The Influence of Science: The Marginal Revolution and Biological Evolution

The classical debates following Malthus’s Essay reflected how

[t]he voice of objective reason had been raised against a deep instinct which the evolutionary struggle had been implanting from the commencement of life; and man’s mind, in the conscious pursuit of happiness, was daring to demand the reins of government from out of the hands of the unconscious urge for mere predominant survival (Keynes 1933 [1972]: 85; italics added).

This is to say, increasing importance was being assigned to the active role of the state, society, and individual in improving, catalysing, and above all optimising human progress. This attitude was furthered by revolutions in natural science and the gradual decline of religious influence over academic establishments in Britain—including Cambridge. The purpose of this section is to place postMalthusian ideas of the quest for human perfection or optimality in the context of intellectual thought. Taking a Keynesian line, we sketch the differences in approach between Malthus and Ricardo and the impact of this divergence on development economics and its continuity from the past, while shedding light on how concurrent revelations in science and evolution theory fed into the intellectual debate in Cambridge about optimising human progress and development.

Smith, Malthus, and Ricardo wrote around the late eighteenth and early nineteenth centuries and are credited as the pioneering triumvirate of classical economics; together with Locke, Hume, Bentham, Darwin, and Mill, they are praised for their ‘immense disinterestedness and public spirit’ (ibid.: 86). However, in their methods the three classicists were disparate, which engendered separate trails of thought and distinct families of idea and methodology. Smith, as we have mentioned, was the star of this emerging subject. The Ricardian approach found popularity and became the foundation for the abstract and mathematical conceptualisation of economic ideas during his time. Conversely, the degree of interest in the Malthusian approach to economic thought has arguably only been significant since Keynes himself generated the impetus for it in his Essays in Biography and then later in his General Theory (see Corry 1959).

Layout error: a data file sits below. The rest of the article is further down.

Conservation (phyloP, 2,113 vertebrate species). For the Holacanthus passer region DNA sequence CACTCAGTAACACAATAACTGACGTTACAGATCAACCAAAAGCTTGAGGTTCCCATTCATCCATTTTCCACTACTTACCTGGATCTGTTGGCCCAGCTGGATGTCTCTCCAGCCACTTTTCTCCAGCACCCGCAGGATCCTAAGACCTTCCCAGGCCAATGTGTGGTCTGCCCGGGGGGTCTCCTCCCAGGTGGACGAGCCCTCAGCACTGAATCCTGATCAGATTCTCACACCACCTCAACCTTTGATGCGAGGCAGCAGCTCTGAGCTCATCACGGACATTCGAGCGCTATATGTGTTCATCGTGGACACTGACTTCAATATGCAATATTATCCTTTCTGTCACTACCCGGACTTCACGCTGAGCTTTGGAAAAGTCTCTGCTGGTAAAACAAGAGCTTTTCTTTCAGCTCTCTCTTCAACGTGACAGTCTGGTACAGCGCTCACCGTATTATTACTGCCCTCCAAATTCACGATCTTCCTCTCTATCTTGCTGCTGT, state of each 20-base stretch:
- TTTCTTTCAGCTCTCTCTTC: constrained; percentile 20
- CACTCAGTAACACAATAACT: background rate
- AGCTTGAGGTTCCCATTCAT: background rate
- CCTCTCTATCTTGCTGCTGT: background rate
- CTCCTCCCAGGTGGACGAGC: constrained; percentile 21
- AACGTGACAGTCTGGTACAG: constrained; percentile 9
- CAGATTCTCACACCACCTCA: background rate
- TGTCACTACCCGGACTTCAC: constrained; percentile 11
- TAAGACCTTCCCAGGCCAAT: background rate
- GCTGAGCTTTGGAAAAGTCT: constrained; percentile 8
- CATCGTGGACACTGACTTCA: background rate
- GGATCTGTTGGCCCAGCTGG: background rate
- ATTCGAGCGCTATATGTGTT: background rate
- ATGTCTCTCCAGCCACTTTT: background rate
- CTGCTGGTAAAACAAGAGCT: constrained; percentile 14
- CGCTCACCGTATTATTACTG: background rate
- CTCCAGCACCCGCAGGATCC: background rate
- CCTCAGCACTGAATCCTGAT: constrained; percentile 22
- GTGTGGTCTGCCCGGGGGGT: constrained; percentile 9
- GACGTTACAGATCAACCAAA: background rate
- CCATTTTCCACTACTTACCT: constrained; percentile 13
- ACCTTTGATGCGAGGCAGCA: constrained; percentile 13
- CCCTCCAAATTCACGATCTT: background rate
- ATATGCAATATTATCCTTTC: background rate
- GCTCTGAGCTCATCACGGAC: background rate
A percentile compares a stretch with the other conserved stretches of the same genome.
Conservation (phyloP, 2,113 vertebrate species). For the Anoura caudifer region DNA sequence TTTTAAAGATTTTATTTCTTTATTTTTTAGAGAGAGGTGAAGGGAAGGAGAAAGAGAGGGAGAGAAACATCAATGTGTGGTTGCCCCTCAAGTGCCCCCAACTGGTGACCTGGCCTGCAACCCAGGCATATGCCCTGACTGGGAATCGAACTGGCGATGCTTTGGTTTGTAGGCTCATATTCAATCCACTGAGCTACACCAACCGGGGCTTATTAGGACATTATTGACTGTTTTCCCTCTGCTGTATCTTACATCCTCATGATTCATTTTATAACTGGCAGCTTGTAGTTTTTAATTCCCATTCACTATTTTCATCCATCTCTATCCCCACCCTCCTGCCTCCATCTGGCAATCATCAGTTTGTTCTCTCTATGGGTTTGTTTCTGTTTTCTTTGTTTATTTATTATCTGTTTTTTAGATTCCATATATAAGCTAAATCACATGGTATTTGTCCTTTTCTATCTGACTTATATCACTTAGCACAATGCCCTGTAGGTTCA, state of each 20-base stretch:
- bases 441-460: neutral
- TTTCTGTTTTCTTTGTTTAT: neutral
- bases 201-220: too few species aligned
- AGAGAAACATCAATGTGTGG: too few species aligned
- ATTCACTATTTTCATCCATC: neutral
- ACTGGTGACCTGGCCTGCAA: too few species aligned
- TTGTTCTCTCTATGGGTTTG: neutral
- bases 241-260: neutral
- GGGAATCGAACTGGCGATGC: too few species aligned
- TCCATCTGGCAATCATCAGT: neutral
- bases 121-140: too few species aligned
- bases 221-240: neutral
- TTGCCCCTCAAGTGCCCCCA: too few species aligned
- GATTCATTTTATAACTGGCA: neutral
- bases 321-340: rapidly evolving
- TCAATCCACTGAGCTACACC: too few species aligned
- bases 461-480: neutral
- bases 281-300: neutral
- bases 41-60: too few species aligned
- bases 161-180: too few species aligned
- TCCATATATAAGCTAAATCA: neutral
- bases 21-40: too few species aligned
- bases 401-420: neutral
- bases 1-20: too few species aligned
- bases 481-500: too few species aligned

Keynes considered Malthus’s Essay to have been greatly influential on him and ‘profoundly in the English tradition of humane science’ (Keynes 1933 [1972]: 86). He refers to Malthus’s correct line of approach to practical economic problems as compared to Ricardo,[1] and praises the Essay’s continuity from the eighteenth- and nineteenth-century classical works on moral philosophy and the human perfectibility debate. Methodologically, Keynesian analysis favoured a return to this Malthusian approach for the purpose of short-term problem solving based on practical, real-world analysis. Keynes protests over how, in the simplification of a multilayered, abstract, and complex concept, the widely adopted Ricardian ‘pseudo-arithmetic doctrines’ (ibid.: 103) departed from the facts, while Malthusian analysis was neglected. Malthus, he contended, held more real significance in his intuitions and ‘by taking up the tale much nearer its conclusion.. .[Malthusian theory]... had a firmer hold on what may be expected to happen in the real world’ (ibid.). To illustrate this idea of Malthus’s applied line of thinking, we might consider Malthusian and Ricardian analyses of demand: Malthus remains public-spirited, anonymously publishing An Investigation of the Cause of the Present High Price of Provisions (1800), in which his emphasis is placed on the observed macroeconomic criterion of ‘effective demand’ as it exists in reality, while the Ricardian method focuses on the underlying factors of demand and builds up theoretical foundations brick by brick. This more scientific approach enjoyed a new appeal during this period and lent itself well to the microeconomic analysis that would become the neoclassical school, and particularly the marginalist revolution pioneered by Walras, Menger, and Jevons, and solidified by Marshall (see Section 4).